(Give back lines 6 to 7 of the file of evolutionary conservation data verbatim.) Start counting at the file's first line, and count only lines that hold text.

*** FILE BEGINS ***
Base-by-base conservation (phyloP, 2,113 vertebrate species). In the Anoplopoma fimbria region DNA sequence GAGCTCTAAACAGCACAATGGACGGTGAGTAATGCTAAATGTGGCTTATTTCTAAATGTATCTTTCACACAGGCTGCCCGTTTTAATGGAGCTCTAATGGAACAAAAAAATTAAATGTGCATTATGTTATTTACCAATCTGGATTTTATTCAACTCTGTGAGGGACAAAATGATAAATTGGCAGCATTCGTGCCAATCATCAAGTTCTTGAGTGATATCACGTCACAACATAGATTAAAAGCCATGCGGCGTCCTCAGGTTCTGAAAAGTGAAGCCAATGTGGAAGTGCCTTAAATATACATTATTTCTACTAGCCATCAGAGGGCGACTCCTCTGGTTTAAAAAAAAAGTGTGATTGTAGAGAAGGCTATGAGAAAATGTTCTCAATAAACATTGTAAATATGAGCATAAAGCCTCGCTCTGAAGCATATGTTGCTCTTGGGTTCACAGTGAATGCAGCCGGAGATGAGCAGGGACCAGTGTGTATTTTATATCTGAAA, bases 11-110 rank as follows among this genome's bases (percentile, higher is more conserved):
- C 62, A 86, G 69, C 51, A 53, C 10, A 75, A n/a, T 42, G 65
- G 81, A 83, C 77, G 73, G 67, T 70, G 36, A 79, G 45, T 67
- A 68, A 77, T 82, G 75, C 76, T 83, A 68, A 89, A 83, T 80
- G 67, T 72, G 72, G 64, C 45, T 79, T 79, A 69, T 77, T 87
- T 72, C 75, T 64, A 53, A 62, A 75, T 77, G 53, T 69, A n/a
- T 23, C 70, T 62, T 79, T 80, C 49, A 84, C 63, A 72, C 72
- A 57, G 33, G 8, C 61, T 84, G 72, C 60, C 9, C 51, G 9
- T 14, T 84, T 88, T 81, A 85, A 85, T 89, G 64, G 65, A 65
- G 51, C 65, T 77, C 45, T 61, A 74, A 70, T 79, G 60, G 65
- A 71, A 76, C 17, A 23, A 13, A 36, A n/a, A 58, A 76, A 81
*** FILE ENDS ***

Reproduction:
- T 72, C 75, T 64, A 53, A 62, A 75, T 77, G 53, T 69, A n/a
- T 23, C 70, T 62, T 79, T 80, C 49, A 84, C 63, A 72, C 72